A Few Thoughts on “Paradise Lost”

Or:

Taking Advantage of the Early Dismissal of my Aesthetics Class to Organize Convoluted Thoughts While Awaiting the Beginning of my 11 o’clock Speech Class

I.  The beginning books of John Milton’s Paradise Lost contain a paradox that has plagued every reader since it was published: that of Satan’s heroism.  When I first perused those pages, I was consciously intent on avoiding this admiration of the devil that everyone seemed to feel; I don’t think that I succeeded.  However, as the months passed after reading it for the first time, I began to notice something in the work as a whole.  The first two books display Satan in such a manner that there is no way in which you can not at the least understand if not experience the admiration for the devil.  The first half of Paradise Lost, the heroic epic, is constructed with Satan at the center.  He is dynamic and fascinating.  Hell is organic and even beautiful in its terror and awfulness.  While I might have tried to stubbornly resist the attraction of the devil, I was fully conscious of the work’s shape that encouraged if not necessitated that attraction.

And then, around the fifth book, this all changes.  The epic gives way to a quieter genre and Satan’s appeal dwindles into revulsion and, perhaps, even pity.  There is left nothing grand in him whatsoever.  But it would be a mistake to view this transformation as a change in the character or characterization of Satan.  Instead, we are given another point of view and we see that there was never anything admirable or adoreable in that infernal prince at all.  But this moment of revelation is not simply a moment of recognition of something in the work; it is a moment of terrible recognition of the sin that has been accompanying us throughout the first half of the work.  I realized that all that attracted me to Satan was that selfsame stuff that stirs up the pride and lust and wrath in myself every moment of every day.  It is that selfsame nature that I am in a constant struggle with for the vitality of my soul.  The recognition of one’s misplaced attraction to Satan is the recognition of the sinful human nature.  It is the recognition that I let that sinful nature rule me for the first few books of the work.  Paradise Lost is not only able to convict you of your sinful nature, it draws you into that conviction, makes you a part of the work in a manner that is scarcely accomplished through any other work so that by the time that Eve takes the fruit from the tree and gives it to Adam, you have already fallen and from this fallen state can only beg them not to partake of your guilt.  In a way, the Fall is reversed in Paradise Lost.  It is only after the reader has fallen and recognized his allegorical nakedness that we watch Adam and Eve give into the devil.  It is only after we have recognized the evil in man that Adam and Eve partake of the Tree of the Knowledge of Good and Evil.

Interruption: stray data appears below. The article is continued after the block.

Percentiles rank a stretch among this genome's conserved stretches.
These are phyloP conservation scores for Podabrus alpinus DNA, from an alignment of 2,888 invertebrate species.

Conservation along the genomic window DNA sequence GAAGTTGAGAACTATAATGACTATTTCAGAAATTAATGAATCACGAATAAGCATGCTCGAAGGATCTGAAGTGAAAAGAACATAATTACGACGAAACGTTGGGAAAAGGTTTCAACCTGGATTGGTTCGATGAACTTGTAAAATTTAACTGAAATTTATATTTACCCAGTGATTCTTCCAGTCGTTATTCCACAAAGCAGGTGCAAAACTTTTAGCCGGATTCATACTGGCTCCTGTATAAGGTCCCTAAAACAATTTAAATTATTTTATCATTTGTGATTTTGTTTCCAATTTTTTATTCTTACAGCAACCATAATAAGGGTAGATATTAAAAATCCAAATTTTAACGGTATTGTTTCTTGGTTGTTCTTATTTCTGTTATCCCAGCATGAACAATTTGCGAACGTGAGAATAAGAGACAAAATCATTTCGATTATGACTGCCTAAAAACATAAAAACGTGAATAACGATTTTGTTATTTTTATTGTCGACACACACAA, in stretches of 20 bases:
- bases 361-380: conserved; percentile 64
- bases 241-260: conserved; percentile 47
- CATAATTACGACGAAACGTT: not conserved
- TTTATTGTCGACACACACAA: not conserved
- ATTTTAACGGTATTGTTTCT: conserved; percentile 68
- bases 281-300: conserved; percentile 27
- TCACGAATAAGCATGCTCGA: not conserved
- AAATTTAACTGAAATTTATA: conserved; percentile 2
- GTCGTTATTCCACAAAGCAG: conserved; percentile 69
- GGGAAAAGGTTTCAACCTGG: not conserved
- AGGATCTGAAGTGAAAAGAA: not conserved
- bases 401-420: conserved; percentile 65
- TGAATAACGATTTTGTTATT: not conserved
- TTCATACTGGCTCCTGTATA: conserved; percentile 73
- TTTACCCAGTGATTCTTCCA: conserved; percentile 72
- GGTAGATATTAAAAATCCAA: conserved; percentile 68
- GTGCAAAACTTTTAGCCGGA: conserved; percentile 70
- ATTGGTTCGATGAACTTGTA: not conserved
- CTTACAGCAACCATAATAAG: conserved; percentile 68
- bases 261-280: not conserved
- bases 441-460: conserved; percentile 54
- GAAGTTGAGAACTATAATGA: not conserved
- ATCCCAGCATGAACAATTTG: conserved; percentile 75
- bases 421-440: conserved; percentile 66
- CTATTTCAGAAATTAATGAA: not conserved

I have read extensively, but I can think of no other work that accomplishes a profound recognition as effectively as this other than the Bible.  The feelings that were aroused in me upon this recognition in Paradise Lost were of the same stuff as that horrific guilt that is present in me every time I recognize that my mouth, my sins, and my sinful heart all stand with that crowd crying “Crucify Him!”.